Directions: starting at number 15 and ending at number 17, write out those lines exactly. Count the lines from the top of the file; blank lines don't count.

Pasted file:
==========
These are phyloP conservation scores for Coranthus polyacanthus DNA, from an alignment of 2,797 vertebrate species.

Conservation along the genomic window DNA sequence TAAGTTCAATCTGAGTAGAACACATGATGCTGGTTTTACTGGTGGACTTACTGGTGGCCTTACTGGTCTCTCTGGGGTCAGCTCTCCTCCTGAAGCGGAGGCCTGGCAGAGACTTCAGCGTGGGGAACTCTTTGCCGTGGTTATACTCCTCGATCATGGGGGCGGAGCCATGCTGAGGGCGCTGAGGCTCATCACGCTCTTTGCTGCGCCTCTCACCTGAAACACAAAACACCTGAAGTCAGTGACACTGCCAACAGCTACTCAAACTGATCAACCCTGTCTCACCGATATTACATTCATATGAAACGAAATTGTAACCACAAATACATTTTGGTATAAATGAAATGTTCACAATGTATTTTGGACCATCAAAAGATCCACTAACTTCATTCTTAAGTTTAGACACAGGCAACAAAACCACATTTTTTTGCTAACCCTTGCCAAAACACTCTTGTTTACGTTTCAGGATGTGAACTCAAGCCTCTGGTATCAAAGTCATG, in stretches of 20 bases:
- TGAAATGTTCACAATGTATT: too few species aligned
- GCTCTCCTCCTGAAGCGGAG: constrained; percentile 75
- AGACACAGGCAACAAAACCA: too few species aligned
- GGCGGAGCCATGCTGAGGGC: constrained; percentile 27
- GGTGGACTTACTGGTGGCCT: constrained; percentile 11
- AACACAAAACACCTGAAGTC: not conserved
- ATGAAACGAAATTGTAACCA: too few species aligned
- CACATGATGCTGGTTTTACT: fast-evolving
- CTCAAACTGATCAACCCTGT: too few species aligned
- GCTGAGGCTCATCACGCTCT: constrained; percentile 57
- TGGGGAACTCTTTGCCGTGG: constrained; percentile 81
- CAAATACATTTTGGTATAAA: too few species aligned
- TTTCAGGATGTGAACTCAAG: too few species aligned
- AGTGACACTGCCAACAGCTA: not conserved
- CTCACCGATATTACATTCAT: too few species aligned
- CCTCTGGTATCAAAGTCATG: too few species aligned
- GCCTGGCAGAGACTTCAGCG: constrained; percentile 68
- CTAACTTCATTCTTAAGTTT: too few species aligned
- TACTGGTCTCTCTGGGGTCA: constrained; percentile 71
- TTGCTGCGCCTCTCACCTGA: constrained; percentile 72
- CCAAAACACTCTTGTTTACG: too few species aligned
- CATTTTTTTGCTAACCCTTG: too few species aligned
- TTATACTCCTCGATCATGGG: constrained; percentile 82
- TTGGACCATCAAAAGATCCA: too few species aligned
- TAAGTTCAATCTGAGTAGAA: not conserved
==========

- TTTCAGGATGTGAACTCAAG: too few species aligned
- AGTGACACTGCCAACAGCTA: not conserved
- CTCACCGATATTACATTCAT: too few species aligned